As a self-confessed fat girl who posts unashamed body photos in the public sphere, it comes as no surprise to me when I am told that I am ‘glorifying obesity’. This seems to be a particular favourite – but they’re completely missing the point. When I was growing up, I wanted for nothing more than to have some kind of mainstream representation of my body shape and size, but sadly, there wasn’t. I, and other fat women and men are not glorifying obesity – we don’t sit here from atop our bopo vantage points and declare that our body type is the best body type to be. All we are doing is saying, hey, this is my body, and I love it as it is – and actually, you can love yours too.


A troll once told me that my fat was overflowing like a cup of unleavened dough – as insults go, this one actually impressed me. A far cry from the usual insults that get thrown at me, at least this one showed some level of intelligence – but most of all it made me laugh. After all – who doesn’t love a slice of soft, warm, doughy bread, right? I’ve found that learning to laugh at the lengths that some trolls will go to to offend, is almost detoxing for the mind. Don’t let the derogatory comments head over to that area in your brain labelled ‘Things to Beat Myself Up About’ send it over to the side that will make you chuckle instead. If you can learn to laugh about the things that the trolls are saying to you, it will take the power out of their comment.


Low self-esteem is something that many people have to live with. As someone who has journeyed from a place of incredibly low self-confidence, to a position of love and acceptance for my body, I am undeniably proud of myself. Being able to shrug off all that society has taught us and making peace with the way that you look is a hell of a journey to embark on. When you arrive at the other side and realise that you have shaken off the mental chains, you are fully entitled to express your body loving’ goodness however you want to. No-one can tell you that you aren’t allowed to absolutely rock it.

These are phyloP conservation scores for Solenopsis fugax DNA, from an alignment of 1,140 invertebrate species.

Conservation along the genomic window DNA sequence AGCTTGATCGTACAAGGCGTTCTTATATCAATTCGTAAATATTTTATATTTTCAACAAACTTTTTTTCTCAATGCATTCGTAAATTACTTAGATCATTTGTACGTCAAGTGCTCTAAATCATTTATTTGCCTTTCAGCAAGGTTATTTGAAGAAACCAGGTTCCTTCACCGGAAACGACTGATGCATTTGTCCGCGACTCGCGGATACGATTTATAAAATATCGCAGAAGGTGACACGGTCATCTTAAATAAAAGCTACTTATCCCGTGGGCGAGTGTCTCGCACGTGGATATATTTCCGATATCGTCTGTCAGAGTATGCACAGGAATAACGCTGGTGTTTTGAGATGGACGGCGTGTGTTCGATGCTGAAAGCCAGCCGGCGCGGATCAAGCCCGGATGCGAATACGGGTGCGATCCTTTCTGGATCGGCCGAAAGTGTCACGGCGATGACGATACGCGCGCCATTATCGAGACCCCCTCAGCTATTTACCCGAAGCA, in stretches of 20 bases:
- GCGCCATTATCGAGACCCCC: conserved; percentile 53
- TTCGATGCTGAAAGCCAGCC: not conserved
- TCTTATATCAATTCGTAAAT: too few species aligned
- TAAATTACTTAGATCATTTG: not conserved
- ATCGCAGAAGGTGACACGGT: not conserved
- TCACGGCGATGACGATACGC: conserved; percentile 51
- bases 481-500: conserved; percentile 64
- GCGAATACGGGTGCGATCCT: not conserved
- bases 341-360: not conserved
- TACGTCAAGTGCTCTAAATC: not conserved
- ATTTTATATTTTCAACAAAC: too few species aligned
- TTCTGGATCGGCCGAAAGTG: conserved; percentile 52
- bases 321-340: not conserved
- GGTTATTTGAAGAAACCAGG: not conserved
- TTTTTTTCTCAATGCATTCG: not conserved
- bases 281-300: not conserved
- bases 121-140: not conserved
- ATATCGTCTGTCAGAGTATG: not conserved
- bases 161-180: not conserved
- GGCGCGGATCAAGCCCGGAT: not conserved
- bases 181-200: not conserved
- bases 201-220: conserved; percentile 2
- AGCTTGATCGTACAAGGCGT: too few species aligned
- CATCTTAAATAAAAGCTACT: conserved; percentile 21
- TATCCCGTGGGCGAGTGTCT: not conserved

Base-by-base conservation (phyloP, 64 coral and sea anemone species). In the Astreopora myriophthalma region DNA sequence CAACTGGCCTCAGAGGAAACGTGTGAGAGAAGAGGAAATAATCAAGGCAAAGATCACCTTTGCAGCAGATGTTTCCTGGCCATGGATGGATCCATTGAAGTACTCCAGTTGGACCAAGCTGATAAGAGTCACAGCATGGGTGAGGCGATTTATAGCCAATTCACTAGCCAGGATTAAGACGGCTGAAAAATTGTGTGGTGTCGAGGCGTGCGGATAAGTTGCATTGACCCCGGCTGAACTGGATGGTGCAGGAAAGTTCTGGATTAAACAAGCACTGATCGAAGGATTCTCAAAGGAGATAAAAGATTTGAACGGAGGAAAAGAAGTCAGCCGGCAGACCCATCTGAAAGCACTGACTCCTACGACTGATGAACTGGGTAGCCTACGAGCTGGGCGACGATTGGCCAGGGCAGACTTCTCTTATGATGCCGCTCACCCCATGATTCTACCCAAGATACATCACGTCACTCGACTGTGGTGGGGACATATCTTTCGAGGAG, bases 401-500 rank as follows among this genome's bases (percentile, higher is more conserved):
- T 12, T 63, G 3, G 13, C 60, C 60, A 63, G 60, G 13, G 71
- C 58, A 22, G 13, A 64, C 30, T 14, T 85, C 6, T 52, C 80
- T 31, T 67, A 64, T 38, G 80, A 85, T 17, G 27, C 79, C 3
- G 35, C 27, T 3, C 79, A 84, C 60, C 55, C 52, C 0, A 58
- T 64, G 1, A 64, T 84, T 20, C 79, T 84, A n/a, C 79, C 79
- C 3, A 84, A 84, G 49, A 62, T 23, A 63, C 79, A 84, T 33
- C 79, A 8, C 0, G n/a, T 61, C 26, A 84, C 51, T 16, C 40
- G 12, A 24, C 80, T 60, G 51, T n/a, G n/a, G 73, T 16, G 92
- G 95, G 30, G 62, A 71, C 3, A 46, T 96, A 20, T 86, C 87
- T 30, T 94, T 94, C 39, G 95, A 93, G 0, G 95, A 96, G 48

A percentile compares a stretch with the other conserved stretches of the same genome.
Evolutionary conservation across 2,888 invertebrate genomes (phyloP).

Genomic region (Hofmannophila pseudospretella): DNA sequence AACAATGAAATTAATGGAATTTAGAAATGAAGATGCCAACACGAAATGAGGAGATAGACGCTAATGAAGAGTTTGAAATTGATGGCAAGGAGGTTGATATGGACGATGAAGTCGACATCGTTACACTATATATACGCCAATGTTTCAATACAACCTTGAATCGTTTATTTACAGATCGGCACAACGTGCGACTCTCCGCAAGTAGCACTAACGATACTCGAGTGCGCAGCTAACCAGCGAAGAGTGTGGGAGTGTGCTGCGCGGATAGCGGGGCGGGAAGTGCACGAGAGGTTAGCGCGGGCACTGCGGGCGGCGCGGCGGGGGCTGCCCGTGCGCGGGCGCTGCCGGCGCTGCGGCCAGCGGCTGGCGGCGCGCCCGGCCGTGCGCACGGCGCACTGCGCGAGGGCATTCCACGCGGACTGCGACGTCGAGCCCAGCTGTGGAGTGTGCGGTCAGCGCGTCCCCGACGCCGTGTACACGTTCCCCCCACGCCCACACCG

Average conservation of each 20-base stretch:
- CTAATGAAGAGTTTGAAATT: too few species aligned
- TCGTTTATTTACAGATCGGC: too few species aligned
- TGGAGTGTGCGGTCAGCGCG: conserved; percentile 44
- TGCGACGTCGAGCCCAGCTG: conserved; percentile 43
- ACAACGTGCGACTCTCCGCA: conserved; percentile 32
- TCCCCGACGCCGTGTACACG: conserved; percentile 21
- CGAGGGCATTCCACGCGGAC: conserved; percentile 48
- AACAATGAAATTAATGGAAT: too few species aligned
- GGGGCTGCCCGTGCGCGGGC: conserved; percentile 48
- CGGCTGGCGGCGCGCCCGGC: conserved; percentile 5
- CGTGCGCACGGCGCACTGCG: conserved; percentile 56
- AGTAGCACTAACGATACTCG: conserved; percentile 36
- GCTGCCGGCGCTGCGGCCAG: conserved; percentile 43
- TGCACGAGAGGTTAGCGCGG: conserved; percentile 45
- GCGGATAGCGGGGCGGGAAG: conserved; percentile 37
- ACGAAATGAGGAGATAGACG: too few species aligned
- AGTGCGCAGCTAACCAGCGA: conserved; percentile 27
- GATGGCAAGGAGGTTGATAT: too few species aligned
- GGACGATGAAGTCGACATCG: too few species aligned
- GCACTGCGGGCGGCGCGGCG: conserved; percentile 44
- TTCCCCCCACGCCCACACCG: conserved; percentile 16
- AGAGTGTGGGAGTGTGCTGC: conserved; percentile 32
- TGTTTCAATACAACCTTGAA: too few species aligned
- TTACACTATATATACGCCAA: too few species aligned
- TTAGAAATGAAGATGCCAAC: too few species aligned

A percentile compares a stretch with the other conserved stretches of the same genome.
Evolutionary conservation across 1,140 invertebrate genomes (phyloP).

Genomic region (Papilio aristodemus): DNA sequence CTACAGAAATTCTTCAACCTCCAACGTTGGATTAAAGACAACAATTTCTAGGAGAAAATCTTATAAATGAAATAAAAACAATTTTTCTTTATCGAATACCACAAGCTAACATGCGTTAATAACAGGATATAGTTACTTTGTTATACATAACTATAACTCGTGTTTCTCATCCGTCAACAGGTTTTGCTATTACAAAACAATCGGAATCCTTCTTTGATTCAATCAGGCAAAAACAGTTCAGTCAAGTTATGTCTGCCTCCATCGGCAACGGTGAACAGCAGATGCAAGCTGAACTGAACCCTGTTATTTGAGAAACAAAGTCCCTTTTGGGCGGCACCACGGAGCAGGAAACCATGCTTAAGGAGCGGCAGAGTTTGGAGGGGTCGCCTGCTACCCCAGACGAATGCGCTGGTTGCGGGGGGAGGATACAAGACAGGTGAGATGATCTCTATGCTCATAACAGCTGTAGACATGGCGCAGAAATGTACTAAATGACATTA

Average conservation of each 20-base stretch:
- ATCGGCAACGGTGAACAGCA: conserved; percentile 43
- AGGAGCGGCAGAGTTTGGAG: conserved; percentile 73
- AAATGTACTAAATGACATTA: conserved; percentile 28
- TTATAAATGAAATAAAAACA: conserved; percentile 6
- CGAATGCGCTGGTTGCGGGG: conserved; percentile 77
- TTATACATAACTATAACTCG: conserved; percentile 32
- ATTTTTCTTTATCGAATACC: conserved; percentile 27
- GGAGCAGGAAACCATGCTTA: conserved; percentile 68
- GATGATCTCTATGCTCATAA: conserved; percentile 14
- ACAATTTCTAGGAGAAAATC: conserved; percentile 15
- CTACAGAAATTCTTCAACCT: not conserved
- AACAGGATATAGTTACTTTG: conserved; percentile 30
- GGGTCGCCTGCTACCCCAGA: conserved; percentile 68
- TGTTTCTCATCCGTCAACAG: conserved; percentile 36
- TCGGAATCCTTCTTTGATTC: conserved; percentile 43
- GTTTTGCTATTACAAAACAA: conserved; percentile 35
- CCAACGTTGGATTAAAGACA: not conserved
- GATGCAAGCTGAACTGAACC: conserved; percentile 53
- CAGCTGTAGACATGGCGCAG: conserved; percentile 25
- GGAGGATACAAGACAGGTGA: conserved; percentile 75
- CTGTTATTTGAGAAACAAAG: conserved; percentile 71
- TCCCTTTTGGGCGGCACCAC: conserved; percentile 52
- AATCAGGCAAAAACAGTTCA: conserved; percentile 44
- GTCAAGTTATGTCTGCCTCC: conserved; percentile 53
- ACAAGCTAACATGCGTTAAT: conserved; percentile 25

Whilst the body positive movement has made massive inroads into changing the way that society thinks about body image, we would be foolish to believe that the fight was over. But every time that you express love for your body in  public space, know that you are carving out a space in society too – a space that will expand and grow with every person who jumps on the body positive bandwagon. What you’re doing matters – I have people who I owe a lot to, who I looked up to at the beginning of my journey and who continue to inspire me now. Know that you could be an inspiration to someone, you could change a life – for every negative comment you receive, you are reaching a hundred more people with your positive influence.

It can be tiresome and draining dealing with a barrage of negative insults, but as long as you acknowledge the strength that you have within you is unwavering, you can remain a force of nature and watch as the wildfire of body positivity takes over.